Toronto mayor says she’s not giving up fight to keep Ontario Science Centre where it is

Mayor Olivia Chow insists she’s not giving up a fight against shifting the Ontario Science Centre to a revamped Ontario Place but is urging Torontonians to imagine a new era of science programming at the site.

Chow says the provincial government following through with the move would be a worst-comes-to-worst scenario.

The mayor made the comments Saturday afternoon at a rally against the government plan at Riverdale Park. Dozens of demonstrators showed up, including politicians from the municipal, provincial, and federal level.

A business case prepared by Infrastructure Ontario in March 2023 estimates shifting the Science Centre to the lakefront from its home at Don Mills Road and Eglinton Avenue East could save $257 million over 50 years as opposed to refurbishing the current building.

In December, the then-acting Auditor General said the decision to relocate was made using incomplete costing and without proper consultation.

As part of Toronto’s new deal with the Doug Ford government, the two sides agreed to maintain some type of science programming at the Don Mills site, but no specifics have been determined.

The Science Centre sits in Liberal MPP Adil Shamji’s riding, but on Saturday, insisted the campaign to keep it there isn’t a hyper-local one. His comments were echoed by New Democrat MPP Jill Andrew.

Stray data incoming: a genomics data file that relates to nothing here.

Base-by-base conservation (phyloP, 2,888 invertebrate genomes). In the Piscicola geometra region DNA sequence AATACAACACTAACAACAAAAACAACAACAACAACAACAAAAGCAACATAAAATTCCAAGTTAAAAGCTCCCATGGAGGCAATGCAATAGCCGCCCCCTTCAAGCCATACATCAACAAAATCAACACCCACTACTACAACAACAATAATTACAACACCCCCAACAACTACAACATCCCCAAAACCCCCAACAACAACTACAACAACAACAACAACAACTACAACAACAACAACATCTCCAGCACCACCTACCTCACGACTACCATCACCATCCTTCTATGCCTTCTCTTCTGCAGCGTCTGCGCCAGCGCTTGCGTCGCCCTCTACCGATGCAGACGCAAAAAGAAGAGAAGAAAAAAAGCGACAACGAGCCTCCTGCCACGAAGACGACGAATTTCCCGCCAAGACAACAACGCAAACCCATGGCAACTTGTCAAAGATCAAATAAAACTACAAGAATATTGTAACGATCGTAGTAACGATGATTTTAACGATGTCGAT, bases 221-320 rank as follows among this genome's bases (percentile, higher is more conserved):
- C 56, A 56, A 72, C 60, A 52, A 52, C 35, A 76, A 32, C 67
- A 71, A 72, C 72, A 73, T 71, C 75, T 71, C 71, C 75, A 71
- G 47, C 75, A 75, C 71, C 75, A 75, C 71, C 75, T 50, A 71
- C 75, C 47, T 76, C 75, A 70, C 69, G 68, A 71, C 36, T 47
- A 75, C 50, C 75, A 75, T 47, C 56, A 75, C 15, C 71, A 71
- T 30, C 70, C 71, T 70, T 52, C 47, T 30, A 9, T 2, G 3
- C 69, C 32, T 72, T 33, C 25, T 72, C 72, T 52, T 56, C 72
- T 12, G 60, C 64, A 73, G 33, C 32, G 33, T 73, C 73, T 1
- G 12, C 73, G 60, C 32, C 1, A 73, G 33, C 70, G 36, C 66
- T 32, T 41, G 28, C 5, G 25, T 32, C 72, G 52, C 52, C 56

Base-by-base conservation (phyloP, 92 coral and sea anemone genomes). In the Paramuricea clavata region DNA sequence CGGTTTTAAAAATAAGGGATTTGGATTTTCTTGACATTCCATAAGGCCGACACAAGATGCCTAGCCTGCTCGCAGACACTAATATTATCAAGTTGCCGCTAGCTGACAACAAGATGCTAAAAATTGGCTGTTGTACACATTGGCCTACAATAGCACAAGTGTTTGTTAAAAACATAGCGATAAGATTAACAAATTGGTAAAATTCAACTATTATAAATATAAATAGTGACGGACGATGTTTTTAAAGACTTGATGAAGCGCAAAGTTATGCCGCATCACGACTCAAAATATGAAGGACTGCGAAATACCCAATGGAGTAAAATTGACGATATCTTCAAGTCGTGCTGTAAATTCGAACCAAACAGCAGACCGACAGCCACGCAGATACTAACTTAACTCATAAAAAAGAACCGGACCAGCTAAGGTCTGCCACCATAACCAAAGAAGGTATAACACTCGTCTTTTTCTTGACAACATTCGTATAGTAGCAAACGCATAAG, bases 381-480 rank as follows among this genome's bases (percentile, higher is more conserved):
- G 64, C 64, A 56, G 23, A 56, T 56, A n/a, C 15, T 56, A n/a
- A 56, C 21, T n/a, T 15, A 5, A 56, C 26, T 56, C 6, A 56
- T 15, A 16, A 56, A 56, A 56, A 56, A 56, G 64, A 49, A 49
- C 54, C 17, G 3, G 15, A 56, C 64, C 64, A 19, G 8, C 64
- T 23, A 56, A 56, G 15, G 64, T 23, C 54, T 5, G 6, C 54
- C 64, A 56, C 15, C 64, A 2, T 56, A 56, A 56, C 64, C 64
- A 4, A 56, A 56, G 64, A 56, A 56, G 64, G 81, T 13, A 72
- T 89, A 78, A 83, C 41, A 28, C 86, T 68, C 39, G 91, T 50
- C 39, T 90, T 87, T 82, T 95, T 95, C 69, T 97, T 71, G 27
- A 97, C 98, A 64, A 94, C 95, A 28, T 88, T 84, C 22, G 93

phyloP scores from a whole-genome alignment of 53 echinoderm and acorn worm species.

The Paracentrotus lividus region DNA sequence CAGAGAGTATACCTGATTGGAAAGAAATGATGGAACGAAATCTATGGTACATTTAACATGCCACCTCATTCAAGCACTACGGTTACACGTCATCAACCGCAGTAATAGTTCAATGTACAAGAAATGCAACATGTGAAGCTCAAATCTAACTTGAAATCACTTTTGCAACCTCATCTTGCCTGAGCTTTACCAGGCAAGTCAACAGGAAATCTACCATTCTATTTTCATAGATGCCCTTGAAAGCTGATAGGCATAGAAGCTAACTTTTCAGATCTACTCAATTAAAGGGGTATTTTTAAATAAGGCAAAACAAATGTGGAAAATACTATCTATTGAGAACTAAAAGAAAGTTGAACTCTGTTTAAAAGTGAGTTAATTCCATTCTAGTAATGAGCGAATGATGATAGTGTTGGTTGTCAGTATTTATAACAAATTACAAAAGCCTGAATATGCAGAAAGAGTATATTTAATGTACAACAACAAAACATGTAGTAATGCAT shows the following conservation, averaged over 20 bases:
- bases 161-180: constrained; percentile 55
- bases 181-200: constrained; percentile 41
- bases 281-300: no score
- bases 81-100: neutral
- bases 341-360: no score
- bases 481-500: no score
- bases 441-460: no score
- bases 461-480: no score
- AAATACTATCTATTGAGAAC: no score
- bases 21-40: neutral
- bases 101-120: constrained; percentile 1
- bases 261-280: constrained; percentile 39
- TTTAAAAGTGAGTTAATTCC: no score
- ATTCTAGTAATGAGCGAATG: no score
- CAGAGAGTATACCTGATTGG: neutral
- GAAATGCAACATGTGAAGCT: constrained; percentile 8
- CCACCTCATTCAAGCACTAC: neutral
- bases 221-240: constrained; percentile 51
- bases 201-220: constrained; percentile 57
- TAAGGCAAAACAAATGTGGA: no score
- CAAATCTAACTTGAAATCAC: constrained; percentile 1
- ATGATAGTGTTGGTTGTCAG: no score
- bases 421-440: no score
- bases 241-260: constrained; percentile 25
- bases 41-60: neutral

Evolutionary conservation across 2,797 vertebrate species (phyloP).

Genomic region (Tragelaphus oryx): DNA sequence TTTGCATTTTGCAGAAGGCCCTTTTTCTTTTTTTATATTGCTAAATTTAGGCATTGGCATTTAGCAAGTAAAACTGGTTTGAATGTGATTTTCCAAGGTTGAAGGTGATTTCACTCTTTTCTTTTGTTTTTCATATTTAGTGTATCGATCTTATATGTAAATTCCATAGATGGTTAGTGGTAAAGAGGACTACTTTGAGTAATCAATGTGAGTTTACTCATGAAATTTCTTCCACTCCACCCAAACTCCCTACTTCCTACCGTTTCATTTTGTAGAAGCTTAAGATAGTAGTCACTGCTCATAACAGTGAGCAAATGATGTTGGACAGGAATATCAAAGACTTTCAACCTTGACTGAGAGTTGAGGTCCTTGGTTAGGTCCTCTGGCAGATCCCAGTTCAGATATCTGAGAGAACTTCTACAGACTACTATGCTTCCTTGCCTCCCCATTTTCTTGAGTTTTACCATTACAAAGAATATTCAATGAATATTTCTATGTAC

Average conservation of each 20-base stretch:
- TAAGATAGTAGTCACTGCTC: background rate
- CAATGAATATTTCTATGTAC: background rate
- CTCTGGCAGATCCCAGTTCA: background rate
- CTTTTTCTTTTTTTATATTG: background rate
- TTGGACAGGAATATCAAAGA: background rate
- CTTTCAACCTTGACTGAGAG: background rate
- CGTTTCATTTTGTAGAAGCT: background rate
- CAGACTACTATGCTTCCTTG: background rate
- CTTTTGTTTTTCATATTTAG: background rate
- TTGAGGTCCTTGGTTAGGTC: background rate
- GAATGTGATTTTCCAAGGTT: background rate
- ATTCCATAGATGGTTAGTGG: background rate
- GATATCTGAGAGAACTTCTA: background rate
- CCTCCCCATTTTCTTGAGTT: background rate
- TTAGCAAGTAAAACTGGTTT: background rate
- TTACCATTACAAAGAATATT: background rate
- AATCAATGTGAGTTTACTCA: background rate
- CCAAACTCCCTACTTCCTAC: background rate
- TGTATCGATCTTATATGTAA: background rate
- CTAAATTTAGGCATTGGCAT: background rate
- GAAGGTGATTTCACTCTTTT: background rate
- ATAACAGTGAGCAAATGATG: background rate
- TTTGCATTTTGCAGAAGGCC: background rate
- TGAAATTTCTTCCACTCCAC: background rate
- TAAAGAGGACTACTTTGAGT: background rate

“(The Science Centre) may exist in one community, but we all love it across the city and certainly across this province,” the Toronto-St. Paul’s representative said.

Demonstrators raised concerns about job losses associated with the move and difficulty with accessing the future Ontario Science Centre site.

“Every part of our city should have a hub where people can go to, to take their kids, to be entertained and to learn,” said councillor Josh Matlow.

“Access for the traffic, the busses. I would be questioning that,” said Patricia Milne with the Architecture Conservancy of Ontario. I would be questioning vehicular access for transports, bringing exhibits in and out.”

Tai Viinikka worked at the Science Centre in the 1990s. He worries moving it will mean that Torontonians “miss real moments of wonder and joy and an amazing sort of revelations that come from science and technology.”

While the footprint for the new Science Centre is half the square footage of the current one, the government has insisted there will be more room for exhibits with less wasted space.

On Saturday, a spokesperson for Infrastructure Minister Kinga Surma defended the Science Centre move, saying the government is confident in its decision.

“The planned new Ontario Science Centre facility at Ontario Place, including its extension into the Cinesphere and pods, will have more exhibition space and will be more easily accessible to the public,” the spokesperson writes in a statement.

The government has not confirmed a timeline for the move.